This essay Chapter 1 has a total of 8083 words and 31 pages.
The scene has changed fundamentally. The six weeks' march to Paris has grown into a world drama . [ 1] Mass slaughter has become the tiresome and monotonous business of the day and the end is no closer. Bourgeois statecraft is held fast in its own vise. The spirits summoned up can no longer be exorcised.
Gone is the euphoria. Gone the patriotic noise in the streets, the chase after the gold-colored automobile, one false telegram after another, the wells poisoned by cholera, the Russian students heaving bombs over every railway bridge in Berlin, the French airplanes over Nuremberg, the spy hunting public running amok in the streets, the swaying crowds in the coffee shops with ear-deafening patriotic songs surging ever higher, whole city neighborhoods transformed into mobs ready to denounce, to mistreat women, to shout hurrah and to induce delirium in themselves by means of wild rumors. Gone, too, is the atmosphere of ritual murder, the Kishinev air where the crossing guard is the only remaining representative of human dignity. 
The spectacle is over. German scholars, those "stumbling lemurs," have been whistled off the stage long ago. The trains full of reservists are no longer accompanied by virgins fainting from pure jubilation . They no longer greet the people from the windows of the train with joyous smiles. Carrying their packs, they quietly trot along the streets where the public goes about its daily business with aggrieved visages.
In the prosaic atmosphere of pale day there sounds a different chorus--the hoarse cries of the vulture and the hyenas of the battlefield. Ten thousand tarpaulins guaranteed up to regulations! A hundred thousand kilos of bacon, cocoa powder, coffee-substitute -- c.o.d , immediate delivery! Hand grenades, lathes, cartridge pouches, marriage bureaus for widows of the fallen, leather belts, jobbers for war orders--serious offers only! The cannon fodder loaded onto trains in August and September is moldering in the killing fields of Belgium, the Vosges, and Masurian Lakes where the profits are springing up like weeds. It's a question of getting the harvest into the barn quickly. Across the ocean stretch thousands of greedy hands to snatch it up.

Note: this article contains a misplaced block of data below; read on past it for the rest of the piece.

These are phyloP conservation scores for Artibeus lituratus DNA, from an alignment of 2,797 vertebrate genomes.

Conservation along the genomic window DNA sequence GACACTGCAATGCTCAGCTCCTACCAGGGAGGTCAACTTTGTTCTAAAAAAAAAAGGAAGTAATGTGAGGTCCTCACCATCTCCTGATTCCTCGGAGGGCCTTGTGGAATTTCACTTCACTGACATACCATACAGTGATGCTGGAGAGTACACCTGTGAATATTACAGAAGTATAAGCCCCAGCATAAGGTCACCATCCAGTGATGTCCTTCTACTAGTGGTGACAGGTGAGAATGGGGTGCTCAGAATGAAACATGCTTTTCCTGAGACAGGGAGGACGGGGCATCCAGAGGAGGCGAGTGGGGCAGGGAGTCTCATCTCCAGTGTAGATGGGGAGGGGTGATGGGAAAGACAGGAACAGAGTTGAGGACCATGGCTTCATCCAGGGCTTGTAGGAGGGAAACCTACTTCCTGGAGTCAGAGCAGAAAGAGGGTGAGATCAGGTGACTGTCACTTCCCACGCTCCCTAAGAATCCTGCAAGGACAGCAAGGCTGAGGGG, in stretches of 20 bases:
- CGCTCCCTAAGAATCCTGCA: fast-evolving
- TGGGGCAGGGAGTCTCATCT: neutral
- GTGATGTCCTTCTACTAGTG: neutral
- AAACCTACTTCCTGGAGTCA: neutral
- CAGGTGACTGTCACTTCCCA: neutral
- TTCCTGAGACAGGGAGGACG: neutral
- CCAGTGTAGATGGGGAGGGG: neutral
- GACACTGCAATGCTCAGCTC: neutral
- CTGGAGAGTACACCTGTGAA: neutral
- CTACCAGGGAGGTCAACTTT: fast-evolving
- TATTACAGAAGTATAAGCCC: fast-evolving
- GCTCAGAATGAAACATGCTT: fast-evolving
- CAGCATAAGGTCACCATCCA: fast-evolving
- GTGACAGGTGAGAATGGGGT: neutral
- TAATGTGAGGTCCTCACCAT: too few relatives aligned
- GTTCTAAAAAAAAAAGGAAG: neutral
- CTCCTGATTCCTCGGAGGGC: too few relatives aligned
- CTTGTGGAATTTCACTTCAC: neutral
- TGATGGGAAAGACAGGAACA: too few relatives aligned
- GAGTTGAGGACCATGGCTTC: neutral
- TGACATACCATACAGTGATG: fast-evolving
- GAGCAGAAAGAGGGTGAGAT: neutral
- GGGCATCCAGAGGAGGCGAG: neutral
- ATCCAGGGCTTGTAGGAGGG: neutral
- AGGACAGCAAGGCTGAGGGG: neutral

Business thrives in the ruins. Cities become piles of ruins; villages become cemeteries; countries, deserts; populations are beggared; churches, horse stalls. International law, treaties and alliances, the most sacred words and the highest authority have been torn in shreds. Every sovereign "by the grace of God" is called a rogue and lying scoundrel by his cousin on the other side . Every diplomat is a cunning rascal to his colleagues in the other party. Every government sees every other as dooming its own people and worthy only of universal contempt. There are food riots in Venice, in Lisbon, Moscow, Singapore. There is plague in Russia, and misery and despair everywhere.
Violated, dishonored, wading in blood, dripping filth--there stands bourgeois society. This is it [in reality]. Not all spic and span and moral, with pretense to culture, philosophy, ethics, order, peace, and the rule of law--but the ravening beast, the witches' sabbath of anarchy, a plague to culture and humanity. Thus it reveals itself in its true, its naked form.
In the midst of this witches' sabbath a catastrophe of world-historical proportions has happened: International Social Democracy has capitulated. To deceive ourselves about it, to cover it up, would be the most foolish, the most fatal thing the proletariat could do. Marx says: "...the democrat (that is, the petty bourgeois revolutionary) [comes] out of the most shameful defeats as unmarked as he naively went into them; he comes away with the newly gained conviction that he must be victorious, not that he or his party ought to give up the old principles, but that conditions ought to accommodate him."  The modern proletariat comes out of historical tests differently. Its tasks and its errors are both gigantic: no prescription, no schema valid for every case, no infallible leader to show it the path to follow. Historical experience is its only school mistress . Its thorny way to self-emancipation is paved not only with immeasurable suffering but also with countless errors. The aim of its journey--its emancipation depends on this--is whether the proletariat